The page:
The southern ground hornbill is probably one of the more iconic bird species you may encounter on safari here at Singita Sabi Sand. With their striking black plumage, white primary feathers and bright red eye and throat skin they are indeed a very special sighting. That being said, they are not often encountered as these birds live in extremely territorial groups occupying territories as large as 80 – 200 km2. Their population within South Africa is estimated at 1 500 birds spread across an estimated 430 groups. Threats that the species face outside of protected areas are mostly anthropogenic including poisoning, habitat loss and hunting for traditional medicine. The birds themselves are also slow breeders, only reaching sexual maturity at eight years and while the dominant pair in a group breeds every year, only an estimated one chick in every six years survives due to an extremely high juvenile mortality rate. Southern ground hornbills only lay two eggs, with only the first hatched chick surviving, the second egg is more of an ‘insurance policy’ should something happen to the first chick within its first few days of life. So to assist in the conservation of the species a southern ground hornbill monitoring program was set up in the Sabi Sand Wildtuin (SSW).
While working for the SSW conservation team, I was privileged enough to be involved in and eventually run this conservation project, one that I became extremely passionate about. The project was headed by the Mabula Ground Hornbill Project (MGHP) and was first brought into the SSW in 2013. The project initially only involved the monitoring and data collection regarding population demographics. Once enough was known about the number of groups, the distribution of each group and the composition, the difficult task of locating their actual nests was then started. Over the next few years nests were identified with two being on Singita’s property. There are 10 groups in the SSW of which we at Singita Sabi Sand see two of these, one group of five in the north and the largest group in the reserve consisting of eight individuals which occupy the entire central and southern sections of the property. To further assist in the conservation efforts the SSW became an active participant in the nest harvesting program in 2017 whereby the redundant second chick is removed from its nest immediately after hatching. And seeing as two nests are found within our property, Singita then became an active participant in this critical project. The second chick is then taken to the MGHP headquarters where they are raised with minimal human contact. New groups are formed and these groups are then eventually released back into areas where these birds once used to occur.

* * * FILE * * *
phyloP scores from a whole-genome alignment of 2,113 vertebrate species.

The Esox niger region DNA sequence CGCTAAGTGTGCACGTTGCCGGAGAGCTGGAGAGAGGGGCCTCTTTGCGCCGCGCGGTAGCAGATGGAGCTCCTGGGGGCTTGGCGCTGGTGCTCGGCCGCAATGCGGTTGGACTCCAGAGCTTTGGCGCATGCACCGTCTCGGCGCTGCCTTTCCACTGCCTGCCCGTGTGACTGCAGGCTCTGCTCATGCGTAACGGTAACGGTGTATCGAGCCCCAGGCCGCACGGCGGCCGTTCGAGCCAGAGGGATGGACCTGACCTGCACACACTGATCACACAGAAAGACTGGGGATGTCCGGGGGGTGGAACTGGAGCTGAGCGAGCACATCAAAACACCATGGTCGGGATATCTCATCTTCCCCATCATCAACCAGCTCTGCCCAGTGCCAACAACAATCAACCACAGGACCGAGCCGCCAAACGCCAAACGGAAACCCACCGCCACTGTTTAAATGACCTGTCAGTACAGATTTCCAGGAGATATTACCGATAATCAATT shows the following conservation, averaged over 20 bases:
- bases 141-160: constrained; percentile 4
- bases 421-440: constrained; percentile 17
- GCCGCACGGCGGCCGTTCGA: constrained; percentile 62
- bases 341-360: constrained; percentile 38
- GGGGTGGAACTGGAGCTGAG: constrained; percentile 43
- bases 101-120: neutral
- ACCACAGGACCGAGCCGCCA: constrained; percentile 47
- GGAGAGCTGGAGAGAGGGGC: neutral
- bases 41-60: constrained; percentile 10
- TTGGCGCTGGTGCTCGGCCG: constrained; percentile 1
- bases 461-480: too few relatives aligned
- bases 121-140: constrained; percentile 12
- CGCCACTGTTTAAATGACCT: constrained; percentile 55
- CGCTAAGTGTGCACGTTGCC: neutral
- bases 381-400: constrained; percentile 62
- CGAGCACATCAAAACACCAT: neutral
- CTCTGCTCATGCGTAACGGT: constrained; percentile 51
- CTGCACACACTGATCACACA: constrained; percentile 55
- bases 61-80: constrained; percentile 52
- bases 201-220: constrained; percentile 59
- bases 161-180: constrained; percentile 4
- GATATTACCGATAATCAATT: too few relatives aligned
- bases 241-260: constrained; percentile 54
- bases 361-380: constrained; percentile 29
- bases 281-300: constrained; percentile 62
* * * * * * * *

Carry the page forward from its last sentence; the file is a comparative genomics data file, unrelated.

The process of harvesting and ‘candling’ is a fascinating one and occurs as follows: Through regular nest checks, recently laid eggs are soon discovered. The eggs are carefully removed from the nests with their position and orientation maintained throughout the process. This is to prevent excessive movement of the embryo and therefore reduce the risk of damaging blood vessels. The eggs are weighed, and the length and breadth of each egg is recorded. Each egg is then candled under a blacked-out hood by placing a LED light under the egg, illuminating the inside of the embryo. The age of the embryo is then determined, which enables one to estimate when the eggs will hatch and when the right time will be to harvest the second chick. The eggs are placed back in the nest and this is all done as quickly as possible and with the utmost sensitivity to reduce the amount of impact and disturbance on the adult birds near the nest.
So far, two chicks have been harvested from one of the nests on Singita in both 2017 and 2018 and we know that there are eggs currently waiting to hatch in the same nest so it is looking likely that a successful harvest will occur for the 3rd year in a row. While the process is a slow one, the future of these incredible birds is a bright one.